There were also a few other things I noticed from the various graphs and charts that were shown. The general trends for overall biomass, recruitment, recreational angler catches, were all trending down, and again this is based on their last assessment that covers up to 2010. These all seem to be consistent and make logical sense, meaning less recruitment = less biomass = less fish to catch. And while recreational angler catch rate was down, commercial catch remained level. This is not a comm vs rec argument as I have no dog in that race. It's just looking at numbers. But despite the trends, the total biomass is still above the threshold trigger point on the graphs, and while I have some philosophical issues on managing trends with on / off switches, I'll leave that as a topic for another discussion.
Of a positive note, Mike did indicate that the ASMFC has recently worked with the enforcement divisions of many coastal states and has succeeded in getting the fines for illegal poaching ratcheted up to a whole new level. These fines were traditionally treated by the commercial corporations as simply a cost of doing business. According to Mike, the new fines will be sufficiently high enough to act as a deterrent to the business as usual approach to poaching.
As part of the Q&A, Mike encouraged attendees to offer ways that could make data taking more effective and accurate. He asked if any of the attendees had ever been approached by a statistic taker doing on-site surveys. None had been, no surprise there seeing as most of those guys fish at night. One person suggested that perhaps having clubs and those most actively involved in fishing, participate in a program that involved providing their catch logs, but another attendee said that it would skew data because those most interested in participating would probably be those who catch the most fish.
While the initial impression that voluntary participation would skew data seemed to hold water, I found myself mulling it over in my head. After a time it occurred to me that what was missing from the equation was a data axis, that being time engaged in fishing. The whole point is to capture trends in the fishery and getting information from those whose spend the most time actively involved in it should be a good thing.
Instead of just focusing on just the number of fish caught, the real focus should be on the ratio of time expended catching those fish. Like many fishermen, I have traditional areas and bites that I follow year after year, spring, summer and fall. Charting the amount of time I spend fishing against the number of fish I catch, over the seasons, over the years, would be very useful information. If you had tens of thousands of fishermen participating up and down the coast, this could provide a tremendous amount of information on species distribution throughout the year as well as serving as a biomass indicator.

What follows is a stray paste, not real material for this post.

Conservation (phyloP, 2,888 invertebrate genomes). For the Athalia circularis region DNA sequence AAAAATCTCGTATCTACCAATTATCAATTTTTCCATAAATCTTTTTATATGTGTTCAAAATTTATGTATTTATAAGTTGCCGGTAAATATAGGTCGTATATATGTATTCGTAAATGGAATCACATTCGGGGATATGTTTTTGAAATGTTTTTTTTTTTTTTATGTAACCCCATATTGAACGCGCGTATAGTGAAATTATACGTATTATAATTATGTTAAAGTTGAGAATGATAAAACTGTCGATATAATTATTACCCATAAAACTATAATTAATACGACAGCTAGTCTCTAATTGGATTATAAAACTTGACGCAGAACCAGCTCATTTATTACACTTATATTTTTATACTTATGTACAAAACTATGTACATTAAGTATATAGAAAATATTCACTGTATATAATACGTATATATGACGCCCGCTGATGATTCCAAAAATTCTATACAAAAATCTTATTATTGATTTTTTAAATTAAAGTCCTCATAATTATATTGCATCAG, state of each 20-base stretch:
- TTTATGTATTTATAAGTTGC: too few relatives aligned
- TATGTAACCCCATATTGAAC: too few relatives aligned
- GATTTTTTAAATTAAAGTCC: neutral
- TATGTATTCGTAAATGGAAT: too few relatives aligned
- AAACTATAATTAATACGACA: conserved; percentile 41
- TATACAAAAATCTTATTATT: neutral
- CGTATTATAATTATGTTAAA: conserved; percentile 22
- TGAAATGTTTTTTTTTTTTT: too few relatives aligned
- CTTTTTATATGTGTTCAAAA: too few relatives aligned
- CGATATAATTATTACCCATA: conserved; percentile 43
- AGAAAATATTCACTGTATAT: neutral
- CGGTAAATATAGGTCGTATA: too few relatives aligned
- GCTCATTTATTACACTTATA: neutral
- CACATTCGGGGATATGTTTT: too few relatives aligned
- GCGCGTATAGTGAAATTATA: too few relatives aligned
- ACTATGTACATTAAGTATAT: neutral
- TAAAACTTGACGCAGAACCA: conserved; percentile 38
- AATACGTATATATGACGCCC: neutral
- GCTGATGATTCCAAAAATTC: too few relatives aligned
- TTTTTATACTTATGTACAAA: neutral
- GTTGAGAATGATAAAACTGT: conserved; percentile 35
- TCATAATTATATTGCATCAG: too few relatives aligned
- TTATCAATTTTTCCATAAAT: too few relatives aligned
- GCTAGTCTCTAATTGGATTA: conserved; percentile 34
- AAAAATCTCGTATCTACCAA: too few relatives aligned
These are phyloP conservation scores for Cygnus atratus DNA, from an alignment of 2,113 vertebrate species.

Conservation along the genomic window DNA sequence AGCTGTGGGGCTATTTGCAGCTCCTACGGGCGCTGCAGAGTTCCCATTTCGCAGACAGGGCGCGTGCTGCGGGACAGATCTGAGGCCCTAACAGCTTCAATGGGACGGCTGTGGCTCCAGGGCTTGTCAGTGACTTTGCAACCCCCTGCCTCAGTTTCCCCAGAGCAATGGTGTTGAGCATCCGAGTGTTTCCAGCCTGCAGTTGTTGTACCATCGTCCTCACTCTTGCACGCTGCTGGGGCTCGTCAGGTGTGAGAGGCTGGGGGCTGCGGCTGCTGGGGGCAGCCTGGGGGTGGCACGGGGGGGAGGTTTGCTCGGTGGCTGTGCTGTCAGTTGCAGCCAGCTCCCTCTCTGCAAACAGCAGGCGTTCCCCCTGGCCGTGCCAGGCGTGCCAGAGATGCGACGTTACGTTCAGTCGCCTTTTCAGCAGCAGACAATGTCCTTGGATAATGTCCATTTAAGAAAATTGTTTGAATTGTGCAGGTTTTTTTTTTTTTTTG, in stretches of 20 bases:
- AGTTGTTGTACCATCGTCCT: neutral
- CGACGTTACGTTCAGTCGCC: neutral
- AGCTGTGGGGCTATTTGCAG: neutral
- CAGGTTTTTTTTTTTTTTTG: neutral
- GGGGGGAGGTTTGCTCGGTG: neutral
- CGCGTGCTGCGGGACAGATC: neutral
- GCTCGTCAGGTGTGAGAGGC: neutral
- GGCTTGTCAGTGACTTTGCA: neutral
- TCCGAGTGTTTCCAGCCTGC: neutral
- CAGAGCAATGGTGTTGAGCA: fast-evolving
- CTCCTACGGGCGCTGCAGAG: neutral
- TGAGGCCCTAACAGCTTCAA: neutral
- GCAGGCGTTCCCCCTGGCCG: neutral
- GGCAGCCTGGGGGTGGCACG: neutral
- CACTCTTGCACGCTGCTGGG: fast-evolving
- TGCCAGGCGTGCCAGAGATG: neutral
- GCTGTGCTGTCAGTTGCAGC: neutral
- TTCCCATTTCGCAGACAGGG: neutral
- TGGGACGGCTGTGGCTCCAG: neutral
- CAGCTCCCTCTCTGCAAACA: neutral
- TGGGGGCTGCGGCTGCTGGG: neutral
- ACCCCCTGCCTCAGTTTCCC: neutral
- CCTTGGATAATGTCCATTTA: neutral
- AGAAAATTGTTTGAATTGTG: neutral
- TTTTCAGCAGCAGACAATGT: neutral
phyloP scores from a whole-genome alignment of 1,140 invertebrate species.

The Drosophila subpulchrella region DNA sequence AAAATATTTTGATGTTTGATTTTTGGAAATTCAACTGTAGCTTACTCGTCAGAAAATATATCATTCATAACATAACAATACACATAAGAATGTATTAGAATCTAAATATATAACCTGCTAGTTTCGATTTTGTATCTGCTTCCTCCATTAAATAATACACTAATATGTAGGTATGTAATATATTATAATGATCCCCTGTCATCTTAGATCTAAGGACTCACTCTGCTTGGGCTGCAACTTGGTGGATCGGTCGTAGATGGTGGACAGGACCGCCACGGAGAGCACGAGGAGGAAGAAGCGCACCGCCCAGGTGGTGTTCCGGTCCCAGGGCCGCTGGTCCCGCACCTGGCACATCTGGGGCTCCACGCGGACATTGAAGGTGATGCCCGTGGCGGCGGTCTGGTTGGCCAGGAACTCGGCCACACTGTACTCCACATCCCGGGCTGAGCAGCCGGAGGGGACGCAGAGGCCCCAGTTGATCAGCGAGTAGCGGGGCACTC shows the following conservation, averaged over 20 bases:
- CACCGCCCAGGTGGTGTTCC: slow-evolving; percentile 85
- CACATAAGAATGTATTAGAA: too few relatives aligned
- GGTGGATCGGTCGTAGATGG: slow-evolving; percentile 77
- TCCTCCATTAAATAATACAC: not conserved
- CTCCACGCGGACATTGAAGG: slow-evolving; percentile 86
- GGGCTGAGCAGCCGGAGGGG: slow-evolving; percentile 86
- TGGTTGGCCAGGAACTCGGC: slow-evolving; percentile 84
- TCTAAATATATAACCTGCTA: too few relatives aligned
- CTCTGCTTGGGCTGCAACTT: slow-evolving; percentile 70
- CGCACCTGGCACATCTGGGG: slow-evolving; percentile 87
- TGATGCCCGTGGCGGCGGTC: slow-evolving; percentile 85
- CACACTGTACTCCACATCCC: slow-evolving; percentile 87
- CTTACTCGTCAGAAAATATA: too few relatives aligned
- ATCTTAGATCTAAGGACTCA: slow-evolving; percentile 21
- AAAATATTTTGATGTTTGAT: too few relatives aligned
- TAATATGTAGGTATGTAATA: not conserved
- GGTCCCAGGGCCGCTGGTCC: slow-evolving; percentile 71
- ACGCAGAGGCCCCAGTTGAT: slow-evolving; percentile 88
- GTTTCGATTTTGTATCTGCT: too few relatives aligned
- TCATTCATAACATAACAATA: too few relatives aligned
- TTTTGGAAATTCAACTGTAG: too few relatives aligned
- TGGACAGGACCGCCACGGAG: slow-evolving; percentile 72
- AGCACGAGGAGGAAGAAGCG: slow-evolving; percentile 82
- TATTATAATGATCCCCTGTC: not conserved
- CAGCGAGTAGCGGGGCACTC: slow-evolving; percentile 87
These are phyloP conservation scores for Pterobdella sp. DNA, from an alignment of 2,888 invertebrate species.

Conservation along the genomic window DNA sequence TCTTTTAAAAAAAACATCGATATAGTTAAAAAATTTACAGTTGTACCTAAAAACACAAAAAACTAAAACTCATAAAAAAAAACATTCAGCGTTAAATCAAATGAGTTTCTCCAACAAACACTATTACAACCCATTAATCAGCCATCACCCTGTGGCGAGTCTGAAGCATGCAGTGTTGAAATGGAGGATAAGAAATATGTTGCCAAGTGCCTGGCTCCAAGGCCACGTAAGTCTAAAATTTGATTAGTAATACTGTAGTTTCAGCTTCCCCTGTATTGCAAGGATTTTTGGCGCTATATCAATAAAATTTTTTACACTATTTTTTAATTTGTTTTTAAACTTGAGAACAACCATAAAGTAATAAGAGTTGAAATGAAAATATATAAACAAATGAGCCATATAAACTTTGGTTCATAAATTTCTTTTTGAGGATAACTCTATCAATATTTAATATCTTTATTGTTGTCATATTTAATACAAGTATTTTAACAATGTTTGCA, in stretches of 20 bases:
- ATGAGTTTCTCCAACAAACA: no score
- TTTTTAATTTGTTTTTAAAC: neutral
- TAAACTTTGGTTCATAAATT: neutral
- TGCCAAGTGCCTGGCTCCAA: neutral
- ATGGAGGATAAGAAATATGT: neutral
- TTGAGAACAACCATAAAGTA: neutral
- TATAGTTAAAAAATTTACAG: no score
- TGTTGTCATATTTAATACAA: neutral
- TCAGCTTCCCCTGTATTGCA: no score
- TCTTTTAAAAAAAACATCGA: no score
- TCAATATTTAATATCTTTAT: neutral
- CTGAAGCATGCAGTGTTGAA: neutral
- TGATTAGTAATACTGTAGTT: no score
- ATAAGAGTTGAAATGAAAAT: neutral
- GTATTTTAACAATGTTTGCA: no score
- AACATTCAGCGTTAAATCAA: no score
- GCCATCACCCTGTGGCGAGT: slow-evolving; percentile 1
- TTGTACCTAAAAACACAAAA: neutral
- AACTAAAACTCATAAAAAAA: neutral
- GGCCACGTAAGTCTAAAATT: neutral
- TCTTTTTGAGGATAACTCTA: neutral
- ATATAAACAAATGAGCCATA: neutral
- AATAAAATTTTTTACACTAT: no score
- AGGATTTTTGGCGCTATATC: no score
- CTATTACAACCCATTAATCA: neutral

It would be a far more comprehensive and focused overview of what is happening up and down the coast because it represents the entire year of effort and not just some sampling during specific times of the year, or census taking by 9 to 5er's doing random surveys in marina parking lots. I'm not saying that this should be in place of other, or existing data gathering techniques, but as an adjunct, the resulting trends up and down the coast could serve in the assessment of the fishery.
The nice thing about this approach to data gathering is that it doesn't really add to the cost of management, other than setting up a standard form and another database to enter the data. You don't have to hire more census takers, as participants would do so voluntarily, simply because most avid fisherpersons have a vested interest in protecting the health of the striped bass biomass. Many of those who fish already take part in tagging programs and such, so this would just be another small task in that effort.
I'll leave you with this. One bit of information I picked up during the presentation came as a bit of a surprise to me. I was not aware that mycobacteriosis can be transmitted to humans, so if you don't already know this, you do now. If you catch a fish with lesions or large patches of discoloration, don't touch it. Unhook it with pliers and do what you will with it, but definitely don't bring it home for dinner. So all in all, it was an enjoyable night with good company, great conversation and valuable information provided, so again I thank Chris for the invite.